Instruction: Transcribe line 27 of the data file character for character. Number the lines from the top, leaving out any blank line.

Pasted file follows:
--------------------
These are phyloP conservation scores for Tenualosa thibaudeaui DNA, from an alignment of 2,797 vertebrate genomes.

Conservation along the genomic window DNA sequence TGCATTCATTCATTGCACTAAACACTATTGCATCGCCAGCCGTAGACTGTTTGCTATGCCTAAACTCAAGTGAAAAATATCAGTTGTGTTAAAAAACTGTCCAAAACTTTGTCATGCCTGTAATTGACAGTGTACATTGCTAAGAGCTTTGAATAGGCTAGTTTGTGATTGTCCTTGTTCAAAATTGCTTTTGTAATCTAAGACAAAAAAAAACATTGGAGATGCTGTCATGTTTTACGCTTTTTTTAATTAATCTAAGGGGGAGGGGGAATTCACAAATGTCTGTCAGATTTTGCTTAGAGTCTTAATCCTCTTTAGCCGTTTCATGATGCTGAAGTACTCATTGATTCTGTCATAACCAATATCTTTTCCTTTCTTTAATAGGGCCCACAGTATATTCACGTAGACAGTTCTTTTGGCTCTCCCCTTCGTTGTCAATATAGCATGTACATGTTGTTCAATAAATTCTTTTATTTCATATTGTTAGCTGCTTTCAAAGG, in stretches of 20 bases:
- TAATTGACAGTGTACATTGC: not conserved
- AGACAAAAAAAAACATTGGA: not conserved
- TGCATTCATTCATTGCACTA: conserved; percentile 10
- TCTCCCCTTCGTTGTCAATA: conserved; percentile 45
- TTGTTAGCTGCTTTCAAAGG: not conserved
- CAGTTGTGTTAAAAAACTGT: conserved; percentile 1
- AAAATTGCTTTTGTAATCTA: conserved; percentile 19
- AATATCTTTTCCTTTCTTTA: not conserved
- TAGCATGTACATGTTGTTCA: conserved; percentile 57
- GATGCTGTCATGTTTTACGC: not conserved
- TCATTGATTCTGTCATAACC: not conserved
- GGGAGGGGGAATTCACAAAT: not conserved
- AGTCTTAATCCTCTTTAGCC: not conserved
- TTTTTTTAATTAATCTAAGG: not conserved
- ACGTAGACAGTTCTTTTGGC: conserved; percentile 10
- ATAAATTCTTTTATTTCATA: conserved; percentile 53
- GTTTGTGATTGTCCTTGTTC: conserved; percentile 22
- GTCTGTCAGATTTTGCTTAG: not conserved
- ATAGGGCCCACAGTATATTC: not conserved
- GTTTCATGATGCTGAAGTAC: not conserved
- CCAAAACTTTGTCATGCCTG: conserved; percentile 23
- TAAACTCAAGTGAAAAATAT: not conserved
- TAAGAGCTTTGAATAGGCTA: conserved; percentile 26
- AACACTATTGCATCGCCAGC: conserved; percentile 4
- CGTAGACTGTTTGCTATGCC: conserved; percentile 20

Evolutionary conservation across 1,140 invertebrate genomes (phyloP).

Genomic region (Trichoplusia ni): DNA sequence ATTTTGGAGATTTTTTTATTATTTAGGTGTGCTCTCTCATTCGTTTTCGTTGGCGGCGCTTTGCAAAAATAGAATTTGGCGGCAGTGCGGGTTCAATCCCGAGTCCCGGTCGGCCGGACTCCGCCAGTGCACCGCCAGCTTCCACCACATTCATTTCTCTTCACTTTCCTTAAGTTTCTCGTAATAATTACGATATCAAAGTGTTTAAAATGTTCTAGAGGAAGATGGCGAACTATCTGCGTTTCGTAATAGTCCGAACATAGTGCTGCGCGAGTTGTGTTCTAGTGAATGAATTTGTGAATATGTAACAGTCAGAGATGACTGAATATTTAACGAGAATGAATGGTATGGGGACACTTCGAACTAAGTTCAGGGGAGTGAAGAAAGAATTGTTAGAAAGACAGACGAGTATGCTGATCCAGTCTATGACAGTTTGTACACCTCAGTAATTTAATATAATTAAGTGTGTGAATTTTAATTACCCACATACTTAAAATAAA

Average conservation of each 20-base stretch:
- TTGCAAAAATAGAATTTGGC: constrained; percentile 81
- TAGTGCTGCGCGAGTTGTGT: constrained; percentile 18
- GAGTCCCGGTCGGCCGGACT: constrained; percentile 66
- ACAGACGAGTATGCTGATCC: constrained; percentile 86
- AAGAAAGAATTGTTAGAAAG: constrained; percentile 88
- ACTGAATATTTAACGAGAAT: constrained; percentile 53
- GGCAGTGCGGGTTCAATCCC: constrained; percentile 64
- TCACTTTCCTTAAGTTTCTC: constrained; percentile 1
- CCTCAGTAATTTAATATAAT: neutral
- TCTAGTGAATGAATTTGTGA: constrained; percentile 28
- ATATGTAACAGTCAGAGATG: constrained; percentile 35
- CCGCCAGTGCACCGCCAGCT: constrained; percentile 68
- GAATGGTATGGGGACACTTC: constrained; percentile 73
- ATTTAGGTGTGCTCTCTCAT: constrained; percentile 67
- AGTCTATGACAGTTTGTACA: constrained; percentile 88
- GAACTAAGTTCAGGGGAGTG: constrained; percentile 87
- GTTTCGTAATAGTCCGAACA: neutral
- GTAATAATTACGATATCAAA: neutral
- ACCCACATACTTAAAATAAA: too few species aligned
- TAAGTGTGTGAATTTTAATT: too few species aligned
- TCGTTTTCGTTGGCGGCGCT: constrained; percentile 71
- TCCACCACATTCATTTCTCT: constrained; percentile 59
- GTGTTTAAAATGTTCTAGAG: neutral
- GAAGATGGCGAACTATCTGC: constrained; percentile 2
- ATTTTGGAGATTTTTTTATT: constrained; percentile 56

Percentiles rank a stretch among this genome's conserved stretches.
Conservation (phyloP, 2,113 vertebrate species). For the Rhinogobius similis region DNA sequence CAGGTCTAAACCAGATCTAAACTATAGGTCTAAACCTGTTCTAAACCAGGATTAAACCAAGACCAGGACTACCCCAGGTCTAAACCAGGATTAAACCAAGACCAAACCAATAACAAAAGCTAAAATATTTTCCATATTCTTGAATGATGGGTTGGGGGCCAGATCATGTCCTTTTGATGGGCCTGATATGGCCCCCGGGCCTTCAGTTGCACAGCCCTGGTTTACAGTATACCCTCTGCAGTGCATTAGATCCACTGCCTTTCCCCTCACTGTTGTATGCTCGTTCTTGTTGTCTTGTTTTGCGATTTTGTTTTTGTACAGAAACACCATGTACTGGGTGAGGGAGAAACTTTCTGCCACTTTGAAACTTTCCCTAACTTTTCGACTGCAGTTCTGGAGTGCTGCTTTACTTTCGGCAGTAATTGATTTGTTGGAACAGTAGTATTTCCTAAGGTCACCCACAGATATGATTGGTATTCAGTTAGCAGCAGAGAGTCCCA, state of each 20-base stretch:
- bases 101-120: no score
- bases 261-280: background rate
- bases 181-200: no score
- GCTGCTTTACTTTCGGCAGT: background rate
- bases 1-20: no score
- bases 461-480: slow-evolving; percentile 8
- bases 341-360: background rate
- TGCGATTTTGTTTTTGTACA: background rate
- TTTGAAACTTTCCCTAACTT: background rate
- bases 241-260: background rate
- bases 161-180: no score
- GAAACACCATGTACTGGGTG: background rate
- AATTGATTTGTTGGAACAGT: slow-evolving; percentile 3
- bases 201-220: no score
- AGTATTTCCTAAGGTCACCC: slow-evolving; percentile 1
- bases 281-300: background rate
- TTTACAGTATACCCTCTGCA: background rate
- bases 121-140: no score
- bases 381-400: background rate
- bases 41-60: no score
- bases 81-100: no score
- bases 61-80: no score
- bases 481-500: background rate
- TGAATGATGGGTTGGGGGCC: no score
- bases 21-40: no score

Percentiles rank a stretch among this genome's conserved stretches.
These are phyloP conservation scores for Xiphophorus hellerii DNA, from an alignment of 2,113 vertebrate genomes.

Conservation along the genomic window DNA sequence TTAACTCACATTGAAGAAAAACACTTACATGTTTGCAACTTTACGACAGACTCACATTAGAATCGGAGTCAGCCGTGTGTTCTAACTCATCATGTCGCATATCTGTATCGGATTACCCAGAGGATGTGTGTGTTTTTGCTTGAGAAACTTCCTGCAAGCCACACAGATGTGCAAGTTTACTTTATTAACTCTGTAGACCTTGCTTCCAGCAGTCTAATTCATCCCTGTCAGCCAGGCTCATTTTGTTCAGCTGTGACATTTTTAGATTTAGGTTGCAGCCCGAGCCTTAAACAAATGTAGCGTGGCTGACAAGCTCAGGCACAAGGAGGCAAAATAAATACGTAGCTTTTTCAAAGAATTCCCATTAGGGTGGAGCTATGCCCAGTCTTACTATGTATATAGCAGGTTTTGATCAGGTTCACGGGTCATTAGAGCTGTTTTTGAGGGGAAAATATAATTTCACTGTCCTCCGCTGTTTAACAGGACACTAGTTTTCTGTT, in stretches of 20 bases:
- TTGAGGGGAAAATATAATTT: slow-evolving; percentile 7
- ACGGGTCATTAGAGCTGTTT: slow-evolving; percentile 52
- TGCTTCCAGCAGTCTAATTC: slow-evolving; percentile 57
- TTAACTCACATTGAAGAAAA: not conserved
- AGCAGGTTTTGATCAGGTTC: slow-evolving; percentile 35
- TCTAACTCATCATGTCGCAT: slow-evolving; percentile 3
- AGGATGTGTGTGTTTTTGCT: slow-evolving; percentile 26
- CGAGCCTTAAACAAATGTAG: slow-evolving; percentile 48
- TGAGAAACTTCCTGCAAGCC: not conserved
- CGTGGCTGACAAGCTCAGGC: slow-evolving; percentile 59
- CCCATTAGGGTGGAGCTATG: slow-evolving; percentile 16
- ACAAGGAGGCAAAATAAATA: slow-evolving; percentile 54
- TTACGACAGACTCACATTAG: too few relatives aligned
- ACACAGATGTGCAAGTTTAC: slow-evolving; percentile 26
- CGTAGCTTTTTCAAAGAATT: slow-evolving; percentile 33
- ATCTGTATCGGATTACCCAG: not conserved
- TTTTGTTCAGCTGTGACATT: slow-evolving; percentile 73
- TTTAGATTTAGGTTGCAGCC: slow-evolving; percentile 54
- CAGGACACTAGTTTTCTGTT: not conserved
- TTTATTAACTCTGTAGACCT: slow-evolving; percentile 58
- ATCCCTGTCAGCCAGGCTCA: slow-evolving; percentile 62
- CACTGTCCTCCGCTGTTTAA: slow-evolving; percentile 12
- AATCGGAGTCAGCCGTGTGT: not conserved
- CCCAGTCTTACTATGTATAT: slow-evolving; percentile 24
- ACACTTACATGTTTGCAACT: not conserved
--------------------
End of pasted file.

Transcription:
- CGTAGACTGTTTGCTATGCC: conserved; percentile 20